Anyway, in time-honored superhero tradition, the movie begins with a back story. With a vengeance. For almost the whole first half of the film, we get to find out how and why Catwoman became Catwoman, a passage I found endlessly tedious, time consuming, and near pointless. "The day that I died was also the day I started to live," Ms. Berry tells us in a prologue, and about forty-five minutes later we finally see what she meant. But if the movie was going to convey so much history and so little plot, maybe the filmmakers should have considered doing what M. Night Shyamalan did in "Unbreakable" and made the whole movie a back story on the creation of a superhero.

I said the back story was near pointless because when we finally do find out how Patience becomes Catwoman, it makes no sense whatsoever, not even in terms of fancy. Poor little Patience wanders into her cosmetics company office one evening and inadvertently stumbles upon a deadly secret; she overhears that the Beau-Line face cream the company is about to introduce is addictive and toxic. She is discovered snooping about and flees for her life, evil cosmetics company henchmen in hot pursuit, finally washed out of a drain pipe (what are the chances?) into a river, and left for dead. But, naturally, she isn't dead; she drifts ashore unconscious, where her seemingly lifeless body is suddenly resurrected by cats who endow her with superhuman powers of strength and agility. This is because one of the cats is really an ancient god or goddess or magical spirit or something. And that's it. She wakes up Catwoman.

Apparently, giving her superhuman abilities is not the only thing the cats do for Patience. They cause her to have a partial memory loss as well, conveniently the loss of why she was flushed down the drain and what her cosmetics firm is up to. Everything else about herself she seems to remember. Go figure. As a plot device this allows her to investigate what went on, or we wouldn't have a second half to the movie; but logically it leaves a lot to be desired. What's more, she not only acquires strength and agility from the cats but gains an instant and expert ability to perform Olympian feats of karate and gymnastics. Well, at least it gets her out of her frumpy old clothes and into a skimpy leather cat suit. Thank heaven for small favors.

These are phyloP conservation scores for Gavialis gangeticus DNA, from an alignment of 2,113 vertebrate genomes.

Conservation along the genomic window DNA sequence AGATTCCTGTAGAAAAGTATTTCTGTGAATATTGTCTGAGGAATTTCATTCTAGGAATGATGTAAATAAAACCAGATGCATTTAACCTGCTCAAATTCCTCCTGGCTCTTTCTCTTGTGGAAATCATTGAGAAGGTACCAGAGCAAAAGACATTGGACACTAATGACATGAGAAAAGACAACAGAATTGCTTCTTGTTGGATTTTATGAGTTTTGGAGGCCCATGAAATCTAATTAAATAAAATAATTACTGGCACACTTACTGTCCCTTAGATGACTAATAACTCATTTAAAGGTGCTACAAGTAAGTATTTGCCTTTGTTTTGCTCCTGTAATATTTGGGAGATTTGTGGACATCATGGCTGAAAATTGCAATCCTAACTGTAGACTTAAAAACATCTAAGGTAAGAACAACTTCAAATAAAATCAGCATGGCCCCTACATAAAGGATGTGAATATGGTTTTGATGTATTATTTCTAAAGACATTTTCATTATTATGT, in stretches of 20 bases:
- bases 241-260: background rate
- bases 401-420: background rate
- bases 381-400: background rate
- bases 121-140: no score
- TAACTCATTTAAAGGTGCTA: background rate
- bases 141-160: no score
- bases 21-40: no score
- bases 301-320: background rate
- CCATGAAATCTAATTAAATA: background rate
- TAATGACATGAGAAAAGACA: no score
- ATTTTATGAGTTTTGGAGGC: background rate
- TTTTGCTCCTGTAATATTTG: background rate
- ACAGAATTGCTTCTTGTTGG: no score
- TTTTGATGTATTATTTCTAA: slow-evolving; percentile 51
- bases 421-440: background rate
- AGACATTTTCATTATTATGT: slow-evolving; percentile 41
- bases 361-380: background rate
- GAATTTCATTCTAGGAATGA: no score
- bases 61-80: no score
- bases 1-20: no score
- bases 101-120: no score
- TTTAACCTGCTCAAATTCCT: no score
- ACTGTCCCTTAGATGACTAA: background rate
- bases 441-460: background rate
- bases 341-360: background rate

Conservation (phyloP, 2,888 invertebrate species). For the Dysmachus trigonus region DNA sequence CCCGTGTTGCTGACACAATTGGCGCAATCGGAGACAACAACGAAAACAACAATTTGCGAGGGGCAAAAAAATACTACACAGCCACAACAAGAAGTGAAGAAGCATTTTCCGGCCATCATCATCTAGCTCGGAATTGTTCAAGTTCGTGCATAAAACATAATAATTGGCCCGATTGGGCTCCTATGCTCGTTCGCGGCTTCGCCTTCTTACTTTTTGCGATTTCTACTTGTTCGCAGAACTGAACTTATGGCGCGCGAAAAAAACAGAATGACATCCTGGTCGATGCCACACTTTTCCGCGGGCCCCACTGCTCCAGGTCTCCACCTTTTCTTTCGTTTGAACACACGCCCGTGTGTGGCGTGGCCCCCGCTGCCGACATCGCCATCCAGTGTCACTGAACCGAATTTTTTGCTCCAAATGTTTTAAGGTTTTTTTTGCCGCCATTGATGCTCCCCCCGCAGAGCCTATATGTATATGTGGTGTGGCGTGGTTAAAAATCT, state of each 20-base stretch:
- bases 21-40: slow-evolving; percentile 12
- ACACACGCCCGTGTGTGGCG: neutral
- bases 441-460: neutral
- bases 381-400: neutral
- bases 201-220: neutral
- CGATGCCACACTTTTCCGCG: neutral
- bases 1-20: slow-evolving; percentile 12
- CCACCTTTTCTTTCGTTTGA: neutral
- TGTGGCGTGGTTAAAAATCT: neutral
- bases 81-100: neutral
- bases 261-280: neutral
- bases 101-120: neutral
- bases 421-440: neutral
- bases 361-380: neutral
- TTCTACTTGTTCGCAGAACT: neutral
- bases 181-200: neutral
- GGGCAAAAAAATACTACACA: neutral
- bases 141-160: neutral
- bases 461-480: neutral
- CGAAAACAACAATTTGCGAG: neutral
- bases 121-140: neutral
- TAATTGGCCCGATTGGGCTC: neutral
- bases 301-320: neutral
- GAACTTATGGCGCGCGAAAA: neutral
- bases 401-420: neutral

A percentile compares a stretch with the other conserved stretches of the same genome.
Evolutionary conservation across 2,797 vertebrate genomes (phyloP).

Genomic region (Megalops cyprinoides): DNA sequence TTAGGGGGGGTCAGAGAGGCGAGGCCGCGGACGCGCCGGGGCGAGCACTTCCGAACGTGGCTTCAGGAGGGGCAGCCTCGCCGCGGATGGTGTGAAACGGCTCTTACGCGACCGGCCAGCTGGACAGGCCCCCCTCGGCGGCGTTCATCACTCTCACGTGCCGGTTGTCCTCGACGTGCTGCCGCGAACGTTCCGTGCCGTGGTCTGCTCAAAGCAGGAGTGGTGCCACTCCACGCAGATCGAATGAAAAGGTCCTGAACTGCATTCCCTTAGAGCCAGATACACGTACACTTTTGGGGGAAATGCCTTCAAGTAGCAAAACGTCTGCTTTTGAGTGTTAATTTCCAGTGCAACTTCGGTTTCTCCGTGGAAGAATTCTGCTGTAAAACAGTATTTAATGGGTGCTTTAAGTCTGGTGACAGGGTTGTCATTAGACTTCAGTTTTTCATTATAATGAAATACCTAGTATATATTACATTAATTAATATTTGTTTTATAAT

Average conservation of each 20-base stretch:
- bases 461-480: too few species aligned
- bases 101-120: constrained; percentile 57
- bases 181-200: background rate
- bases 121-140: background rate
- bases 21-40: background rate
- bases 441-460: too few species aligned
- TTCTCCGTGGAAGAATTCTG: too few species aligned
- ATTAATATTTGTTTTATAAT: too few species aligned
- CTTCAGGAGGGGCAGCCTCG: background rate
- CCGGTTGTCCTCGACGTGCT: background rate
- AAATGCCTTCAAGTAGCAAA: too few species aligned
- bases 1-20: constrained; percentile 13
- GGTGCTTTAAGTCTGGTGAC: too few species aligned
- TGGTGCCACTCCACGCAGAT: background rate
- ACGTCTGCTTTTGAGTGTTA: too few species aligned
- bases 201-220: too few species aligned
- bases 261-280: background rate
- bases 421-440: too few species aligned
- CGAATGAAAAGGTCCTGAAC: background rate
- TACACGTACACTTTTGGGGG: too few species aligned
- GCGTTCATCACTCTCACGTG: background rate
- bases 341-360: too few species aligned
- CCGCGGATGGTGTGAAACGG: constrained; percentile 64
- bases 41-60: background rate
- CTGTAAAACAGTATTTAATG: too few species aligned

Berry is gorgeous, but we all know that, and it's not enough. Surprisingly, she does best as the dowdy Patience, maybe because she's a good enough actress to portray somebody genuine and alive. It's as Catwoman that Berry gets into trouble because the character as written is so monumentally absurd. The poor lady has to don a ridiculous black jump suit and slink around like an old-time movie vamp, pretending to look and sound like a sexy feline. It comes off as laughable as it sounds.

And, yes, there's a supporting cast, but you'd hardly know it. Benjamin Bratt plays a police detective, Tom Lone, who becomes Patience's romantic interest in the story. The romance is a fizzle, though; when Berry and Bratt look at each other, there is no romance in their eyes that I could detect, only a mutual attraction between two attractive people. The only good scene in the movie involves Catwoman playfully toying with the detective, but it's too little, too late.

Sharon Stone and Lambert Wilson play the villains of the piece, Laurel and George Hedare, the husband-and-wife heads of Hedare Cosmetics. Laurel has just turned forty and is being replaced by a younger woman as the company's advertising face; she resents it. George is a mean-spirited, egotistical, womanizing megalomanic, a nasty piece of business all the way around. They are fun to watch for about two minutes. Alex Borstein plays Patience's best friend and coworker at the cosmetics company. And Francis Conroy plays Ophelia, a witch or a priestess or somebody who lives in a big Victorian house amidst the city skyscrapers and who is the only person alive who understands what has happened in the transformation of Patience into Catwoman. I wish I had more patience with all of this.

Like "Daredevil," "Hellboy," and Tim Burton's "Batman" before them, "Catwoman" attempts to create a dark, film-noirish look, at least in some of its scenes. After all, following her miraculous transformation, the heroine does cat around mainly at night. But the sometimes dark tone is undermined by the ludicrous nature of the main character herself, so none of it is atmospheric or moody at all, just foolish.